Most codon switches at such highly conserved serines appear to result from simultaneous double-nucleotide mutations. However, it is conceivable that these switches could occur by two separate single-nucleotide mutations, through intermediates that encode threonine or cysteine. Kimura suggested that slightly deleterious intermediates may sometimes survive to be rescued by rapidly selected compensatory mutations (11), but there are a number of observations that argue against this possibility in this case. First, Kimura's model applies to situations where compensatory mutations are relatively frequent (e.g., when many different mutations can have a compensatory effect) or when the selective coefficient against the intermediates is rather low, which seem very unlikely. Second, if deleterious alleles were involved, we would expect these to survive much more frequently in the presence of additional copies of the gene, but we observe very similar rates of codon switches in haploid and diploid genomes, as well as in proteins that belong to multigene families (12). Moreover, we have also noticed TCN↔AGY switches among codons encoding highly conserved serines in closely related sequences, with no evidence of a transition through nonserine intermediates (13).

Other mechanisms have also been proposed that could explain switches in serine codons through nondeleterious intermediates (8, 1416). For example, a transient substitution of serine by another amino acid could be complemented by the presence of a neighboring serine residue (16), an alternative genetic code may have allowed TGN to encode serine (15), or the two types of serine codon may reflect independent origins from a different ancestral amino acid (8). These explanations may apply in special cases and could contribute to a small proportion of codon switches. However, they are unlikely to account for the widespread distribution of codon switches, as observed in diverse phylogenetic lineages, in different proteins, and in serine residues whose position and identity has been absolutely conserved.

In our second approach, we examined double-nucleotide substitutions among noncoding sequences of closely related species. In these sequences, substitutions are expected to accumulate in a manner that is unbiased by selection, and so directly reflect mutational processes. We compared a long (about 7 kb) noncoding sequence from the pseudo eta globin locus of seven closely related catarrhine primates (Fig. 3) (17) to determine whether mutations in that region involve a significant fraction of clustered nucleotide changes (18). Using parsimony analysis, we determined the number of single- and double-nucleotide changes that have occurred during the evolution of these species and found a significant excess of double-nucleotide substitutions relative to what would be expected by coincidence of single-nucleotide changes alone (Table 2). The excess, apparently simultaneous, dinucleotide mutations are estimated to have occurred at a rate of 0.1 per site per Gyr (19), on average, at any nucleotide doublet.

Figure 3

Phylogeny of the catarrhine primates (17) used in the analysis of pseudo eta globin sequences (Table 2). Branch lengths are not to scale.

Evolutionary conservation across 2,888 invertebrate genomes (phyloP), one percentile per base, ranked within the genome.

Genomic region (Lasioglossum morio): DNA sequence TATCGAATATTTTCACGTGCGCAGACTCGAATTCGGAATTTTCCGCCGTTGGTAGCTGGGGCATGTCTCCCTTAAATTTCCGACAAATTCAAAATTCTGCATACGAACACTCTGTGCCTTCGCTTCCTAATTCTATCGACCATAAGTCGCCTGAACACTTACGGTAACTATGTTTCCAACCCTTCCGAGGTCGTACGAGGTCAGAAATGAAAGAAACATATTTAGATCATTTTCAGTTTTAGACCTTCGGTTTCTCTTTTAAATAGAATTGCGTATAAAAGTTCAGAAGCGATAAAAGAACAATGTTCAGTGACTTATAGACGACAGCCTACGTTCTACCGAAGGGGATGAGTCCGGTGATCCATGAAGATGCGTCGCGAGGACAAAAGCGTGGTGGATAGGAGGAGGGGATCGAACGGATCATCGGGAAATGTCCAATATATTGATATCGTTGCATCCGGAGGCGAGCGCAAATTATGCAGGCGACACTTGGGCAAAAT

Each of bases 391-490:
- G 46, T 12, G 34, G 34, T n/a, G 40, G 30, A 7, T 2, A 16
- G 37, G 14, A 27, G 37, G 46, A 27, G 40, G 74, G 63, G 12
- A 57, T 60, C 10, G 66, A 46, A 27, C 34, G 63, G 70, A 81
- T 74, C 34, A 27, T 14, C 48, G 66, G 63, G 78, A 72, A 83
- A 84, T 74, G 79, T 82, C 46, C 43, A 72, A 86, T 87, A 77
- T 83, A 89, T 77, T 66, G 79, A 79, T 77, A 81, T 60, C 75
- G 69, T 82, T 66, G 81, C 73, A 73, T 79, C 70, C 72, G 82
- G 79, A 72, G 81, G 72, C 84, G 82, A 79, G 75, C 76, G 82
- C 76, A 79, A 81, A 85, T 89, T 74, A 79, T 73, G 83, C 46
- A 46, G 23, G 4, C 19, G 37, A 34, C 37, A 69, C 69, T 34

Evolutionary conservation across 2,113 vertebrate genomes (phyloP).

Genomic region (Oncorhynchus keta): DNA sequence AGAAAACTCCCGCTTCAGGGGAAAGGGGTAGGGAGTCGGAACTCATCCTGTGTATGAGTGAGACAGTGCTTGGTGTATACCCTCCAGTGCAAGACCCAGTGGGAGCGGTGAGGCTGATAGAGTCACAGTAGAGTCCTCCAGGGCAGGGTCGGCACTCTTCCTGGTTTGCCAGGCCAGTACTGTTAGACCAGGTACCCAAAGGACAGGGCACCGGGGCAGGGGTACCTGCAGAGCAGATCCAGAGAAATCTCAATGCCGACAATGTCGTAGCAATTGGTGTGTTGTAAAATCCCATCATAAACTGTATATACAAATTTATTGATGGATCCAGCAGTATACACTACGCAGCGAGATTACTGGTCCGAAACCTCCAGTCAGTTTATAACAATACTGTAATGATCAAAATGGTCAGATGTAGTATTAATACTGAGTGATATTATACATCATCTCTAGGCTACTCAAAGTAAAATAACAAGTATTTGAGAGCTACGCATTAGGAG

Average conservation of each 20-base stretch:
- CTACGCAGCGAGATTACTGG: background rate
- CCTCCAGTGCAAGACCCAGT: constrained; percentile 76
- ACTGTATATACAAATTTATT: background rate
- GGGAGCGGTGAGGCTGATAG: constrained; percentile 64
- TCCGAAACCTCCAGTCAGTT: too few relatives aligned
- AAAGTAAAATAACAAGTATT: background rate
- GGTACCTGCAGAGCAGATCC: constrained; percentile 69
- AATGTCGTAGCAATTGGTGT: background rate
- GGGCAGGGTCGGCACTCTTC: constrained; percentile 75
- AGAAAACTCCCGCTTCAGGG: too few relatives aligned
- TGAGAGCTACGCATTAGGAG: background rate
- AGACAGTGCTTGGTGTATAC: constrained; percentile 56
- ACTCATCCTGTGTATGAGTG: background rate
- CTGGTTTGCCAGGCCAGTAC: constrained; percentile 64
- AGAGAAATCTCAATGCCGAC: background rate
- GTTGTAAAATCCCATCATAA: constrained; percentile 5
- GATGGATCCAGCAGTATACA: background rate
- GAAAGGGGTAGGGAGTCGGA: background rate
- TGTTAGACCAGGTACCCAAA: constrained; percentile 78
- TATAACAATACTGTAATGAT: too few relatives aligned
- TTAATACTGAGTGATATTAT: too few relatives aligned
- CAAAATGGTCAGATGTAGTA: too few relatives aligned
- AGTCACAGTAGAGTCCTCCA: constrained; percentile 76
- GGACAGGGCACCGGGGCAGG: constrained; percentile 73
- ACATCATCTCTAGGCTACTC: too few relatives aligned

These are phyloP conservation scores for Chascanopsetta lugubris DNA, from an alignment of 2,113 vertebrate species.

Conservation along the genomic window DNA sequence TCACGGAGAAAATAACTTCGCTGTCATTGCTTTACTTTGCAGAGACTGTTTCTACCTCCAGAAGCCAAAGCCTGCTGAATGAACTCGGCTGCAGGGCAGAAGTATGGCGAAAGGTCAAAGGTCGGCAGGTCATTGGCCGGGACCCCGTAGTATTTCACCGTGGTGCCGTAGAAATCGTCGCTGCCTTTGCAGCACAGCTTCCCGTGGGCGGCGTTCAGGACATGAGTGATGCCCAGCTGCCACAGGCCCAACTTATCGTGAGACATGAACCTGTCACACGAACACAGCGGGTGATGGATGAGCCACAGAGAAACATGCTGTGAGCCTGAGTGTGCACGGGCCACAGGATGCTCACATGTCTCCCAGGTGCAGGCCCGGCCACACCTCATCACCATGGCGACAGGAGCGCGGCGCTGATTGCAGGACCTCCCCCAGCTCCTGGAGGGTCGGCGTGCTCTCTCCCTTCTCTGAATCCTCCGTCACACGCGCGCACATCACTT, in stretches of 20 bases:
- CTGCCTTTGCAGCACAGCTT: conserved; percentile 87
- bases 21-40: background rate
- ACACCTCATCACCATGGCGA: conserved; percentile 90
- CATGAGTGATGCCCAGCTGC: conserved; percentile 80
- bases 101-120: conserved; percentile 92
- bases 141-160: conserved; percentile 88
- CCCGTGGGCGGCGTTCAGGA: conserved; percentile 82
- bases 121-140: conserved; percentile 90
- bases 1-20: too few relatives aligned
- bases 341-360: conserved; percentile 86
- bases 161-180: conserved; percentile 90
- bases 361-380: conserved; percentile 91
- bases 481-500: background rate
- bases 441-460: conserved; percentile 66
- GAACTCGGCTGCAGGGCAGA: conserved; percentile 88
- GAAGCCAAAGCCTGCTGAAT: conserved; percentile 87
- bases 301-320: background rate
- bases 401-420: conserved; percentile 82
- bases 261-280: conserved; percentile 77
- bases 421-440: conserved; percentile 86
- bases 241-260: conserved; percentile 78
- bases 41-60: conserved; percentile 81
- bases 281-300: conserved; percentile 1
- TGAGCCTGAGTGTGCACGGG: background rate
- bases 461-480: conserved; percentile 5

Table 2

Analysis of single- and double-nucleotide substitutions in the pseudo eta globin locus on each branch of the catarrhine primate phylogeny (Fig. 3). Positions of substitutions were inferred by parsimony. L, number of aligned nucleotides; ObsS, ObsD, numbers of changes observed as single- or double-nucleotide substitutions, respectively; ExpD, number of doublet substitutions expected by coincidence of two separate single-nucleotide substitutions; RealD, number of excess double changes, inferred to have occurred as simultaneous double-nucleotide substitutions.

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These two analyses are complementary: they examine double-nucleotide substitutions in different contexts and over very different time scales. Any concerns that the serine codon switches might have involved compensatory changes via nonserine intermediates are offset by the observation of similarly high levels of doublet changes in closely related noncoding sequences. Equally, although the rates for all dinucleotide changes were estimated from just one particular region of the primate genome, the rates of TC↔AG changes estimated from serine switches apply to a wide range of loci from diverse organisms. Both approaches point to the conclusion that the rate of double-nucleotide substitutions is high compared to expectations based on the coincidence of individual neutral nucleotide substitutions, which typically occur at a rate of around 1 to 10 per site per Gyr (20, 21).

We expect that the rates of different doublet mutations will vary considerably depending on a cell's exposure to different mutational mechanisms. For example, we would expect to see a much higher incidence of dipyrimidine lesions in cells that are exposed to ultraviolet light (e.g., exposed unicellular organisms, skin cells) than in cells that are not (e.g., the germ line of large multicellular animals). Such differences might explain why the estimated frequency of specific TC→AG and AG→TC substitutions in serine codons, which may involve dipyrimidines (TC in the coding strand or CT in the noncoding strand, respectively), is higher than would be predicted by the average frequency of double-nucleotide substitution estimated from the eta globin pseudogene. The sequence-specificity of mutational mechanisms could result in different rates of substitution among various doublets in different cell types. These observations may be important in the context of models of molecular evolution and phylogenetic reconstruction, as well as mutational mechanisms of human disease.

  • * To whom correspondence should be addressed. E-mail: averof{at}imbb.forth.gr (M.A.) or paul{at}evol.nott.ac.uk (P.M.S.)